I would like to compute all non-isomorphic trees with n nodes efficiently. I use the following approach: I create all possible trees ( Visualizing Cayley's Formula in Mathematica) and filter the list of all possible trees.

fun[code_] := 
 Module[{v = Range[Length[code] + 2], cd = code, e = {}, c},
   Length[v] != 2,
   c = Sort[Complement[v, cd]];
   AppendTo[e, {cd[[1]], c[[1]]}];
   v = DeleteCases[v, c[[1]]];
   cd = Drop[cd, 1];];
  Graph[UndirectedEdge @@@ AppendTo[e, v], VertexSize -> 0.3, 
   VertexLabels -> 
    Table[i -> Placed[Style[i, White, Bold], {1/2, 1/2}], {i, 
   VertexStyle -> 
    Table[i -> ColorData["Rainbow"][i/v[[-1]]], {i, v[[-1]]}]]]

checkIsomorph[start_ : {}] := Module[{outList, check}, outList = start;
   If[(check = FreeQ[outList, _?(IsomorphicGraphQ[seedling, #] &)]), 
    AppendTo[outList, seedling]];

n = 5;
graphs = fun[#] & /@ Tuples[Range[n], n - 2];
selected = checkIsomorph[] /@ graphs;

Any suggestion on how to do it faster?

Edit: I would like to be able to compute up to n=20.


1 Answer 1


I am using the IGraph/M package for this answer.

Approach 1:

Generate Prüfer sequences, convert to trees, filter duplicates based on canonical labelling.

In[17]:= Needs["IGraphM`"]

In[18]:= n = 7;

In[19]:= DeleteDuplicatesBy[
   IGFromPrufer /@ Tuples[Range[n], n - 2],
   ] // Length // AbsoluteTiming

Out[19]= {2.0961, 11}

Update: We can eliminate some equivalent Prüfer sequences by exploiting certain symmetries. For example, the numbers in the Prüfer sequence are effectively vertex indices. Shuffling the vertices would create isomorphic trees. Exploiting this, as well as the way Tuples works (which causes the first half of its output to be the same as the second half, up to relabelling), we can do

In[65]:= takeHalf[list_] := Take[list, Ceiling[Length[list]/2]]

In[66]:= n = 9;
ps = Join @@ Table[
    takeHalf@Select[Tuples[Range[k], {n - 2}], Length@Union[#] == k &],
    {k, n - 2}

In[68]:= DeleteDuplicatesBy[IGFromPrufer /@ ps, CanonicalGraph] // 
  Length // AbsoluteTiming

Out[68]= {3.3142, 47}

This is a very naïve approach. I am sure that thinking a bit more about what the Prüfer sequences of isomorphic trees look like would allow one to achieve much better performance.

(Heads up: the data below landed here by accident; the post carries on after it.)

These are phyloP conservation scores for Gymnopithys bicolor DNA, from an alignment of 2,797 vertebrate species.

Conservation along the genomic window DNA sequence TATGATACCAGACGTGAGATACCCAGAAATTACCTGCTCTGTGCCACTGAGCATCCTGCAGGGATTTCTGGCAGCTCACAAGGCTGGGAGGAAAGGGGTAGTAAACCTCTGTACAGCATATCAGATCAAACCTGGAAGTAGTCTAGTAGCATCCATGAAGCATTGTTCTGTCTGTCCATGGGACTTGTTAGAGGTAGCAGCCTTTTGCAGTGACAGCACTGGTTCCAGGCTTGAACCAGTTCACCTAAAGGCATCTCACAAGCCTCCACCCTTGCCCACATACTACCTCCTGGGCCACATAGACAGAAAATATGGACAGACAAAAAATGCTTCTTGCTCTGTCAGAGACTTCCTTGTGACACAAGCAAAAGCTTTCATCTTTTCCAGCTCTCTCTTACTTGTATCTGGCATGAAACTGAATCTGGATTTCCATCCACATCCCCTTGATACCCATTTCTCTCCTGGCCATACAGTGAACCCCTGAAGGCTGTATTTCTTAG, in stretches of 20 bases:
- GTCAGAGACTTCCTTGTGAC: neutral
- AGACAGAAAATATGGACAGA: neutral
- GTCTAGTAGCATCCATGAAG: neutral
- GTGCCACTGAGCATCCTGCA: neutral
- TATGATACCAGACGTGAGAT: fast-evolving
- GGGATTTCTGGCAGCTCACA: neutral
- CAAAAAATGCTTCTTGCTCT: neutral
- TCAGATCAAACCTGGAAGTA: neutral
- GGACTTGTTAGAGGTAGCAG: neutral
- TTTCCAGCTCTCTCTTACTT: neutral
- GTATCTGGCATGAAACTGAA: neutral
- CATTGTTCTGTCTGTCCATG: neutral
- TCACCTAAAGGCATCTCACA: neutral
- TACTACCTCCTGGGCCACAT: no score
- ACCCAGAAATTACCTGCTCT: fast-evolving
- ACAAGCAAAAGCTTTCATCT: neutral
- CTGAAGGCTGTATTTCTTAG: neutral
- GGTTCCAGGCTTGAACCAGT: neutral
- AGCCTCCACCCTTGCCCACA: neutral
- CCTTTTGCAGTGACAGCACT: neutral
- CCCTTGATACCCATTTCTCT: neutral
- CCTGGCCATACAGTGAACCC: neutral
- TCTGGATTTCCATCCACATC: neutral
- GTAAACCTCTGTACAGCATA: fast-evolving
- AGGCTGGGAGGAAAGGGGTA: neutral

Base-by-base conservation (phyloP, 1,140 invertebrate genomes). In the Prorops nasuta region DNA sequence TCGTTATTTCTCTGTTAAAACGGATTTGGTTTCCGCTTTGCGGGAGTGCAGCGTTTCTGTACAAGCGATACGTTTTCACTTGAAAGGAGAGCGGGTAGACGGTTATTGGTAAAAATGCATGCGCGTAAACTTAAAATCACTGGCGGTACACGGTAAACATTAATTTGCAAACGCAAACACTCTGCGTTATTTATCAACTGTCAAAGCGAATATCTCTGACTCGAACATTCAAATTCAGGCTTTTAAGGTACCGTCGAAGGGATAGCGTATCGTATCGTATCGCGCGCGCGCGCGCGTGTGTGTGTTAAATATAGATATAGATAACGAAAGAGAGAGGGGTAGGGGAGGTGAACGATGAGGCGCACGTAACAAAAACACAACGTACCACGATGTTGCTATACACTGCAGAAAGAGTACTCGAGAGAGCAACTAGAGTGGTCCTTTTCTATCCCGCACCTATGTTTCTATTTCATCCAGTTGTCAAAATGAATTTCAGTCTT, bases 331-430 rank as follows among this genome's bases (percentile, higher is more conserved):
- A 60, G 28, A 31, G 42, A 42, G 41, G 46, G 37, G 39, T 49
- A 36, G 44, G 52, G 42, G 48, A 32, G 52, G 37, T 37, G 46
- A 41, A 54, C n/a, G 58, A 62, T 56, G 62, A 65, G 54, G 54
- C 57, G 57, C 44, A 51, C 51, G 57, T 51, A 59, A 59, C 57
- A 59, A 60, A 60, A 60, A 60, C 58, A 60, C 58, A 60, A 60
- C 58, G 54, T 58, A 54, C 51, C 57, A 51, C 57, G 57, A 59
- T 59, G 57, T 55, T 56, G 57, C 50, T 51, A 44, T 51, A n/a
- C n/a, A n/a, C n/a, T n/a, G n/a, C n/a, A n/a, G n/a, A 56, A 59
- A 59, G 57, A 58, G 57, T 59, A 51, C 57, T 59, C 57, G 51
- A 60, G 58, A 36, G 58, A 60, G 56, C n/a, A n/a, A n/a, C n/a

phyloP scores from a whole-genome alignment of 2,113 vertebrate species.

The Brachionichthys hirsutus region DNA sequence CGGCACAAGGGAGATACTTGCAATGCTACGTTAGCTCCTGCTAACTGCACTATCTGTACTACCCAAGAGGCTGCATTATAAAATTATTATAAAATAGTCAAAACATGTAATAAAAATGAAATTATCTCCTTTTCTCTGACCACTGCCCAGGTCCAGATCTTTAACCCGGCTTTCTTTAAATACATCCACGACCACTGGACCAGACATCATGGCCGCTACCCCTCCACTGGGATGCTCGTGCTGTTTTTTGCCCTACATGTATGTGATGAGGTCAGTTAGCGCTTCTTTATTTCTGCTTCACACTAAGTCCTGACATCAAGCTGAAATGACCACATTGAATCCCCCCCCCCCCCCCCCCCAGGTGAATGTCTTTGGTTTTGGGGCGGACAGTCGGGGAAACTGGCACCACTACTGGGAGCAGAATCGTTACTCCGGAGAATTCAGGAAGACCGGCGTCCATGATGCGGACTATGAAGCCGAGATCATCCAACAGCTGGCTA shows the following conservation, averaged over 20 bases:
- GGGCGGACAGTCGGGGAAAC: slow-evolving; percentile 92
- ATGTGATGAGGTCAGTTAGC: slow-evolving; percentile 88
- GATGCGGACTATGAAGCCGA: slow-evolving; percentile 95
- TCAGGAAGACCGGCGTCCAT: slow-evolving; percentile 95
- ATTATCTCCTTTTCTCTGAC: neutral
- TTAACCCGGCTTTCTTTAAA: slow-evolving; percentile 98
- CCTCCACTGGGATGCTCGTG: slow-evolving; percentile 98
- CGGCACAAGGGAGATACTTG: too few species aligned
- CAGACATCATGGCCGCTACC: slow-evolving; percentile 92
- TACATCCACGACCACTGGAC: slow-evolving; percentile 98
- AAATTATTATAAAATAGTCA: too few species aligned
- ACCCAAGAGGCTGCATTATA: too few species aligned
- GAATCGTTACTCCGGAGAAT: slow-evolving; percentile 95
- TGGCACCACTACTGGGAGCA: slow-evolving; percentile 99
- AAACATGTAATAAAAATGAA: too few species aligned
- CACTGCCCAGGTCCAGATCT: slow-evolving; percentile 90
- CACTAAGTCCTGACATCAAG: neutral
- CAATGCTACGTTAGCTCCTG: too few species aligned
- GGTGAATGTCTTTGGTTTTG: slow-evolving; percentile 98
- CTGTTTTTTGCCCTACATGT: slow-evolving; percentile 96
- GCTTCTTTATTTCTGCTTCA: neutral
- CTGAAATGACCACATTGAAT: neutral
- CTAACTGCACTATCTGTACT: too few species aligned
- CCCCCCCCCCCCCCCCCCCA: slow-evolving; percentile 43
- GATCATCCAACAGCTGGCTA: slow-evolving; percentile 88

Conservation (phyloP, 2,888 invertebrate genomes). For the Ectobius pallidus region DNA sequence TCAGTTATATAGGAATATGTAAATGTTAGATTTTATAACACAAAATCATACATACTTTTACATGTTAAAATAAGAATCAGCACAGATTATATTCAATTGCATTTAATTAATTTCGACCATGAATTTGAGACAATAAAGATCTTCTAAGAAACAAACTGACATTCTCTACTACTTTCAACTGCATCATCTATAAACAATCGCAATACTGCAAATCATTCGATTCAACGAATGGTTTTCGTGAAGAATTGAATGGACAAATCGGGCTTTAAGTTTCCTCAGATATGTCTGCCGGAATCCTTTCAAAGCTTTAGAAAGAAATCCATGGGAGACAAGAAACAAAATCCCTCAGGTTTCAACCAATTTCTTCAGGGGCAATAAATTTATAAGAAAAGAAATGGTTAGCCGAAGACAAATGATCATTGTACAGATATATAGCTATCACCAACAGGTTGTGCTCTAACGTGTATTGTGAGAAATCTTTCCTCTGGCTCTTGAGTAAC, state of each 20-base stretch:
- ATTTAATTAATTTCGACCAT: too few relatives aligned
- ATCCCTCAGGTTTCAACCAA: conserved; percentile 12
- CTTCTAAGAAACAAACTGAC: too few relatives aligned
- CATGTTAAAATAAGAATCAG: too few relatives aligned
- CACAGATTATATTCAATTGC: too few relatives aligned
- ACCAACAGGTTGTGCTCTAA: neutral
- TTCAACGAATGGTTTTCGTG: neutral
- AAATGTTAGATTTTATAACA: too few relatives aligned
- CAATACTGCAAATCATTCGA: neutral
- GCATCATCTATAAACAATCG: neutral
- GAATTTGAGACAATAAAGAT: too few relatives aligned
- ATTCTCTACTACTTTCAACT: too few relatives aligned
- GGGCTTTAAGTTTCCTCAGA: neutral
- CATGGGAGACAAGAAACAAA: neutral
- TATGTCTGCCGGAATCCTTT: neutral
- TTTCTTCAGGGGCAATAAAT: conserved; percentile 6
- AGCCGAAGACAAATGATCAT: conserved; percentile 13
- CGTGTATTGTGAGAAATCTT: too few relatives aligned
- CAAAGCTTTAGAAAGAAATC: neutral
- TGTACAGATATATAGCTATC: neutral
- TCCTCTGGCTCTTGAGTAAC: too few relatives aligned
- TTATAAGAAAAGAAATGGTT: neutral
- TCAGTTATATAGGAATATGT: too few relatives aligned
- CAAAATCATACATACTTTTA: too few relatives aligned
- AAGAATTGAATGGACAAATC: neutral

Approach 2 (much faster):

Install the nauty suite and use gentreeg. I have these tools installed in /opt/local/bin on my machine.

In[20]:= IGImport["!/opt/local/bin/gentreeg 7", "Sparse6"] // 
  Length // AbsoluteTiming

Out[20]= {0.020838, 11}

You can also do this with Import instead of IGImport, but it will be somewhat slower.

  • $\begingroup$ +1. I prefer the first variant. $\endgroup$
    – user64494
    Commented Feb 28, 2021 at 15:59
  • 2
    $\begingroup$ @user64494 The second one just calls a purpose-made external tool to do the job, but it will be much, much faster. I highly recommend the tools from the nauty suite. $\endgroup$
    – Szabolcs
    Commented Feb 28, 2021 at 17:02
  • $\begingroup$ Thank you. I'll try it. $\endgroup$
    – user64494
    Commented Feb 28, 2021 at 17:04
  • $\begingroup$ @Szabolcs Thank you for the answer. Your first approach is faster than mine but is the same in the concept. I am interested in the problem with $n$ up to 20. Your first approach doesn't work on my PC (and, of cause my one). I am looking for another concept of solution, this is a reason that I do not accept your answer. $\endgroup$ Commented Feb 28, 2021 at 17:46
  • 2
    $\begingroup$ @KirilDanilchenko Why don't you use the second approach then? On my computer it takes less than a second and generates 823065 trees. $\endgroup$
    – Szabolcs
    Commented Feb 28, 2021 at 18:45

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